The Insurance Institute for Highway Safety said May 10 it supports creating a new safety mandate requiring side underride guards on semitrailers to help reduce a leading cause of truck-involved accident fatalities. The move follows a March visit to Capitol Hill from citizen advocates who presented lawmakers with draft language of a bill requiring more underride protection on various trucks.
Federal law requires large trucks to have rear underride guards but not side guards, IIHS said.
In 2015, 301 of the 1,542 passenger vehicle occupants killed in two-vehicle crashes with a tractor-trailer died when their vehicles struck the side of a tractor-trailer, IIHS said, citing its own data. This total compares with 292 people who died when their passenger vehicles struck the rear of a tractor-trailer, according to the institute.
“First, it's important to recognize that all crashes are tragedies, but we also need to recognize that these guards are collision mitigation and not collision avoidance equipment and [American Trucking Associations'] primary safety goal is to prevent crashes,” said ATA spokesperson Sean McNally.
“ATA believes the best way to prevent underride deaths is to prevent crashes in the first place, which is why our industry invests more than $9 billion in safety initiatives. Wider deployment of advanced vehicle safety technologies like automatic emergency braking and forward collision warning systems can help prevent all kinds of crashes, including those into the sides of trucks,” McNally said.
“Side underride crash protection has several complicating factors — engineering tradeoffs involving weight, strength and effectiveness — that have prevented a consensus around adopting side underride guards," he added. "For example, side underride guards would add significant weight and require stiffer trailers, which can develop cracks in the frame rails during normal operation, wearing out sooner and creating a safety issue of potential trailer failure during operation.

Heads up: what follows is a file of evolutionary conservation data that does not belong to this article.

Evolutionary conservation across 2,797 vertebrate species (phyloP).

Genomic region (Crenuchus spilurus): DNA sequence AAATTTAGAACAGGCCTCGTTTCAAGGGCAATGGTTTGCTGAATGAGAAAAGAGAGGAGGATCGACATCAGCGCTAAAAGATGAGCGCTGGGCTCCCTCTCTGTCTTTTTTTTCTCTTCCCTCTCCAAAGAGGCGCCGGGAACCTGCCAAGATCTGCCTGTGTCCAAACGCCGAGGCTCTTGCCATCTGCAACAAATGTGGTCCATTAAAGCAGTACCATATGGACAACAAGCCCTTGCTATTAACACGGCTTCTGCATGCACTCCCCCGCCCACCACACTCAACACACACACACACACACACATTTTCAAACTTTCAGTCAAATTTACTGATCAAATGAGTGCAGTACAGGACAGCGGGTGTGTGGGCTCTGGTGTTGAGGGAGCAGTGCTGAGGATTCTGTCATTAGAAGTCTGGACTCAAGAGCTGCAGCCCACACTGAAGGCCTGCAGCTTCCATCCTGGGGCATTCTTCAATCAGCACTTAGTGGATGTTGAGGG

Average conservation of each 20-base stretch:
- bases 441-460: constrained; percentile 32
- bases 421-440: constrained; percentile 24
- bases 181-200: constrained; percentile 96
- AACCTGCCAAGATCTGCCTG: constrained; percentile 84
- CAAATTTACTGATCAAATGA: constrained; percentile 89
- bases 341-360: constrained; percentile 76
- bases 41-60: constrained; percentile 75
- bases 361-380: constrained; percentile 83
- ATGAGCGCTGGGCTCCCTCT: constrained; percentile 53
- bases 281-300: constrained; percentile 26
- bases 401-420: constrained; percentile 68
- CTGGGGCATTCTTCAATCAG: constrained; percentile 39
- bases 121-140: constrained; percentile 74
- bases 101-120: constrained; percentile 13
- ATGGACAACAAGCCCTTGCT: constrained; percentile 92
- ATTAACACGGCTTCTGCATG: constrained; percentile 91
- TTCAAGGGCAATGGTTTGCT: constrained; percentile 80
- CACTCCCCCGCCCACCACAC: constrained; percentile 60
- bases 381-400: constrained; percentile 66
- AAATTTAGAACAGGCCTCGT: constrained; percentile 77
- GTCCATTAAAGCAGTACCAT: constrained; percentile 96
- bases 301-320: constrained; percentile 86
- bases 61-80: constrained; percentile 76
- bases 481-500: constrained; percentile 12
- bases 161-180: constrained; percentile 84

“Avoiding the crash in the first place is even more effective than trying to manage the impact of a crash, and ATA is working on several initiatives, including electronic logging devices and other emerging crash warning and avoidance technologies that can help prevent all kinds of crashes,” McNally said .
Because of gaps in federal crash data, IIHS said its researchers could not determine exactly how many of those side crashes involved underride contact, but — using law enforcement’s photographic documentation of crashes in Indiana — they estimated underride occurs in about 50% of fatal crashes between large trucks and passenger vehicles.
“Our tests and research show that side underride guards have the potential to save lives,” David Zuby, the institute’s executive vice president and chief research officer, said in a statement. “We think a mandate for side underride guards on large trucks has merit, especially as crash deaths continue to rise on our roads.”
Tests conducted this spring marked the first time IIHS had evaluated a side underride guard, according to the institute. A 2012 IIHS study found that strong side underride guards have the potential to reduce risk of injury in about 75% of large-truck side crashes producing a fatality or serious injury to a passenger vehicle occupant.
Dedicated to reducing deaths, injuries and property damage from motor vehicle crashes, IIHS is wholly supported by auto insurers.
Trailer makers said they were prepared to adjust to any mandate.
“We do not currently offer this feature. Like other manufacturers, we have looked at the concept but have not yet found a way to make them commercially viable,” Glenn Harney, chief sales officer at Hyundai Translead, told Transport Topics. “If the government makes them mandatory, we would, of course, do our best.”
Use of side guards will have to emerge from regulations, “or else the playing field won’t be level, and no one is going to accept it,” said Charles Willmott, chief sales officer at trailer maker Strick Group.
“If the industry wants heavier trailers and to spend more money, we can reduce [the number of fatalities] with side impact [guards]. So from a public safety standpoint, that makes, potentially, good sense,” Willmott said.